While China’s rise is real, Chinese is in no way rising at the same rate. Robert Lane Greene explains why
Special to MORE INTELLIGENT LIFE
When I get into cocktail-party conversation about language and politics, someone inevitably says “and of course there’s the rise of China.” It seems like any conversation these days has to work in the rise-of-China angle. Technology is changing society? Well, it’s the flood of cheap tech from China. Worried about your job? It’s the rise of China. Terrified of nuclear Iran? If only that rising China would stop resisting sanctions. What’s for lunch? Well, we’d all better develop a taste for Chinese food.
I was reminded of this walking down New York’s Park Avenue last night, when I saw a pre-school offering immersion courses in French, Italian, Spanish and Chinese. For years now, we’ve been seeing stories like this: Manhattan parents, always eager to steal some advantage for their children, are hiring Mandarin-speaking nannies, so their children can learn what some see as the language of the future.
But while China’s rise is real, Chinese is in no way rising at the same rate. Yes, Mandarin Chinese is the world’s most commonly spoken language, if you simply count the number of speakers. But the rub is that they’re almost all in China. Yes, we’ve also read that Mandarin is advancing in Hong Kong, Taiwan and overseas Chinese communities (which have traditionally spoken one of China’s other languages, such as Cantonese). And China is trying to expand the use of the language through the expansion of its overseas Confucius Institutes. But English remains the world’s most important language. America’s superpower status has made it everyone’s favourite second language. This is where its power lies. A Japanese businessman does deals in Sweden in English. A German airline pilot landing in Milan speaks English to the tower. English is also the language of writing intended for an international audience, whether scientific, commercial or literary.
Could Chinese gradually assume this role as the world’s language of communication? I'll venture a prediction: No. Not as long as Chinese is written in traditional Chinese characters.
It’s not terrifyingly hard to learn to speak Chinese. Mandarin has few of the blistering array of case- and verb-endings that make languages like Russian or Arabic so difficult. Sentences are built on a simple system that can seem odd and ungrammatical to outsiders. (Sentences like wo shi zhong guo ren can be translated bit-by-bit as I yes middle country person, meaning “I am Chinese.”) The hardest part for non-Asians is probably mastering the “tones”: “shi” pronounced with a falling pitch means something completely different than “shi” pronounced with a rising, flat or dipping pitch.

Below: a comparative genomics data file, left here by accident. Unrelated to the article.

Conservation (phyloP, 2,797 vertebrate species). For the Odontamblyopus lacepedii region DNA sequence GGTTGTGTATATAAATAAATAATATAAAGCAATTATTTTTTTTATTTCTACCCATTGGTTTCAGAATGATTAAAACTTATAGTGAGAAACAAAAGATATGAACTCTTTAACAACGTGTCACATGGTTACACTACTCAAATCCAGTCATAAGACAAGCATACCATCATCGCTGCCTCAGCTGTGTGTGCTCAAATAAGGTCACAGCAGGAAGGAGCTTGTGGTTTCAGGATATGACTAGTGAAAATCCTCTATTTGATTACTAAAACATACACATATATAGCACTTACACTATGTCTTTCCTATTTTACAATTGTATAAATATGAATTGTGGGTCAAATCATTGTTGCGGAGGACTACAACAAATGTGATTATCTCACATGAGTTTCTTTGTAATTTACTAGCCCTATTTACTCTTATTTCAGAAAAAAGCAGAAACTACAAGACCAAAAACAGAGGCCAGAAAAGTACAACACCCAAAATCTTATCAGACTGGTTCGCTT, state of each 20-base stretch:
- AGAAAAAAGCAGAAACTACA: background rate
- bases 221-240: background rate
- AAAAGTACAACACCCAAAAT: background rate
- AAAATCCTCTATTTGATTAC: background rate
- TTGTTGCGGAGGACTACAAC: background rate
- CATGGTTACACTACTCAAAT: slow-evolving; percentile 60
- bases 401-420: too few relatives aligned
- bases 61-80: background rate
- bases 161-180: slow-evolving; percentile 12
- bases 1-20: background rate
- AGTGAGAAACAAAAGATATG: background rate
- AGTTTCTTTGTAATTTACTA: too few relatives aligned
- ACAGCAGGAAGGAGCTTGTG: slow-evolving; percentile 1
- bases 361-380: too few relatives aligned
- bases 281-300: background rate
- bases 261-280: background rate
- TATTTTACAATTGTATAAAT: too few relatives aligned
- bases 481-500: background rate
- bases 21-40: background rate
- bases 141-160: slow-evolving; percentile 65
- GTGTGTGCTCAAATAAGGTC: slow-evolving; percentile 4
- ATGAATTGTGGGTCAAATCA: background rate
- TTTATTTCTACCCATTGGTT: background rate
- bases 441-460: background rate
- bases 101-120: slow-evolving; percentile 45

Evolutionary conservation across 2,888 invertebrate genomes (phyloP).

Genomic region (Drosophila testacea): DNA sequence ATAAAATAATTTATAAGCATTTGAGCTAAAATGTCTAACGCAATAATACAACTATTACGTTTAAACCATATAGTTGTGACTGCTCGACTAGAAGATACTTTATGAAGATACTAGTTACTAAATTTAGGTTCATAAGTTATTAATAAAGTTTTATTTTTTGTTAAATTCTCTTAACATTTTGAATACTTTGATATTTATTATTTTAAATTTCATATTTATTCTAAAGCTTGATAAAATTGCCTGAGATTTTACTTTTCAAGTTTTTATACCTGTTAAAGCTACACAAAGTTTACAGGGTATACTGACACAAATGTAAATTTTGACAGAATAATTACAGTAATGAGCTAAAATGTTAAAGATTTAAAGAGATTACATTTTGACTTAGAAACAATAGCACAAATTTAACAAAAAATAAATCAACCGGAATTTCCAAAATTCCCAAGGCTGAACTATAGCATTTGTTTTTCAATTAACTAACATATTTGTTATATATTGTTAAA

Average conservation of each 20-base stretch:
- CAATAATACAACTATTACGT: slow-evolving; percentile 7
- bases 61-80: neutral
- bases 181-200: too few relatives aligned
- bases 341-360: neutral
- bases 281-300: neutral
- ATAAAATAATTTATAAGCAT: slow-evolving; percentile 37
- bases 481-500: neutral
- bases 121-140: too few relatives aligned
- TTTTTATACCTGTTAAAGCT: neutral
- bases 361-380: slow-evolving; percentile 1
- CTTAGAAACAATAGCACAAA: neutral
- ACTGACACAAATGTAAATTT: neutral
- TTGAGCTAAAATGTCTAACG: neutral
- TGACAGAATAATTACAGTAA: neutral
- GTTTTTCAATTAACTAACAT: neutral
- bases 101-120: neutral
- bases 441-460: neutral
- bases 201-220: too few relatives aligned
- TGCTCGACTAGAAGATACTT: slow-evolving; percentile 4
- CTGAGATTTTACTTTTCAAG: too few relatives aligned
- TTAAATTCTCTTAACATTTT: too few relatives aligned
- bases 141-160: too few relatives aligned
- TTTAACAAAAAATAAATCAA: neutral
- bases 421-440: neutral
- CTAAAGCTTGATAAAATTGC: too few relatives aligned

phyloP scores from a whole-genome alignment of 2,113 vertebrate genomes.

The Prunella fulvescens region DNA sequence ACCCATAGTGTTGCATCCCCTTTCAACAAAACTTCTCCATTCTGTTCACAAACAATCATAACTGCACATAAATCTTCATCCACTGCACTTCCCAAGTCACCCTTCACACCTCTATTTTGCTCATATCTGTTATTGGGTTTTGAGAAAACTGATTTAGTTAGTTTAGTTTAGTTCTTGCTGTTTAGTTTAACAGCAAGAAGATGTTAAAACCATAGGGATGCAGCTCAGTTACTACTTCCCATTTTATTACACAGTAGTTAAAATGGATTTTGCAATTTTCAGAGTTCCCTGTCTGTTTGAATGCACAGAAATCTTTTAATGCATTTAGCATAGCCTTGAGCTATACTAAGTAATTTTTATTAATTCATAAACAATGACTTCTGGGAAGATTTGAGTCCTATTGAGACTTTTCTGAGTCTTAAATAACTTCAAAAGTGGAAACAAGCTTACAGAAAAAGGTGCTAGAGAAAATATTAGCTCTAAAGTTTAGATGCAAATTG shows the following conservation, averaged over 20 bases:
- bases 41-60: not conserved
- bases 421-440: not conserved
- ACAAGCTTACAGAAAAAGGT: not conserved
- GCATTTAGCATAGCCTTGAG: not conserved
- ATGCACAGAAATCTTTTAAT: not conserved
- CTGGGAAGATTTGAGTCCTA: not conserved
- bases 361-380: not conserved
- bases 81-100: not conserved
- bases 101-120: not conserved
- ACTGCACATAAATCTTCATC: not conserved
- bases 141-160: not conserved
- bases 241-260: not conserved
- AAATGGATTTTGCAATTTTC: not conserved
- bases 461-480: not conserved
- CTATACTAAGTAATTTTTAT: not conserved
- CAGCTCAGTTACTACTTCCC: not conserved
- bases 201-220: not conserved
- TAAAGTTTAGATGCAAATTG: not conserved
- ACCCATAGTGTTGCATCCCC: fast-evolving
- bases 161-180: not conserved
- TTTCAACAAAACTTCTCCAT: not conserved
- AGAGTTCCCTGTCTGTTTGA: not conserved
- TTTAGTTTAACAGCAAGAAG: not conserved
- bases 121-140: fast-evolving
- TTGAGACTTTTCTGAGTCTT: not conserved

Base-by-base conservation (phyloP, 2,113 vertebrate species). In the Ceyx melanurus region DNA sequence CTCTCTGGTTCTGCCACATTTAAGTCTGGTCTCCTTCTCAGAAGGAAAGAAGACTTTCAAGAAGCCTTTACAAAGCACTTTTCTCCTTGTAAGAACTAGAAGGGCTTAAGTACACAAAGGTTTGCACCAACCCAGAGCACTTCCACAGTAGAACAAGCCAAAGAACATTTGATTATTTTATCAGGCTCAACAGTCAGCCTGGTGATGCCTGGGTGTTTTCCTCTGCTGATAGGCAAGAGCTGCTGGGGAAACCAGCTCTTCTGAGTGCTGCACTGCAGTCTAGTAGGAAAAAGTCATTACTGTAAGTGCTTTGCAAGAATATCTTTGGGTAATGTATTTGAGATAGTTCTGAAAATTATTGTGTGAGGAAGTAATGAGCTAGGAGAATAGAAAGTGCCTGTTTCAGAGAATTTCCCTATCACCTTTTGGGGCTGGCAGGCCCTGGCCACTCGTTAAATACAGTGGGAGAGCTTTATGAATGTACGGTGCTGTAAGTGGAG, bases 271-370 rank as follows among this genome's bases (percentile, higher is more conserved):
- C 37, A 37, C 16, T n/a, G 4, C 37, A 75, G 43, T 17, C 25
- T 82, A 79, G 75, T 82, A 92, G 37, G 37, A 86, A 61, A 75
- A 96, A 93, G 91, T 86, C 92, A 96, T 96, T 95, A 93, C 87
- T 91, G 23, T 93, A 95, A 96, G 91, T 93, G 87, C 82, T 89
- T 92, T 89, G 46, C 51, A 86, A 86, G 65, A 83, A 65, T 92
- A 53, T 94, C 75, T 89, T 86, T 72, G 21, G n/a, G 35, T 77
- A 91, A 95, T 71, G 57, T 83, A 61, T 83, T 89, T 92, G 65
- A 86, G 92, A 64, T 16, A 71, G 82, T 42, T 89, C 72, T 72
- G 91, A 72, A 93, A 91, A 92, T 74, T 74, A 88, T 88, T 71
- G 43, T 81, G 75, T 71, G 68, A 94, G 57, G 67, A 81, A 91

But writing is a different story. Normal adult literacy requires a knowledge of about 6,000 characters, which must be memorised to be deciphered. Recurring symbols within characters can offer clues to sound and meaning, but they don't quite clarify the whole. Chinese people take years to learn the basics and many more to comprehend a full range of characters (the biggest dictionaries have more than 60,000 of them). For a foreigner, the task is immense—a mammoth memorisation challenge on top of the ordinary one of learning to speak a foreign tongue, usually undertaken in adulthood, without the benefit of immersion.
There is, of course, an alternative. Chinese can be written with the Roman alphabet (there’s an official system called pinyin), for the benefit of foreigners. Chinese people also use pinyin to enter Chinese characters on a standard computer keyboard. But China has resisted all attempts to simply switch to the alphabet for typical reasons: tradition and nationalism.
So should you teach your kids Chinese? Well, foreign languages are always a good thing to know, and if you really want them to live and work intensively in China, sure. But despite China’s rise, Chinese isn’t the world language of the future; the writing system simply makes it far too hard for the vast majority of the world’s people to use if they care to reach for the widest possible audience. I simply can’t imagine a Dutch physicist in 2110 learning Chinese in order to write up his research, or Finnish musicians recording in Chinese, the language “everybody” knows.
If China switches to an alphabet? That’s a different story.
Robert Lane Greene is an international correspondent for The Economist and is writing a book about the politics of language around the world. His last piece was about the phrase "beg the question".
Image Aplomb (via Flickr)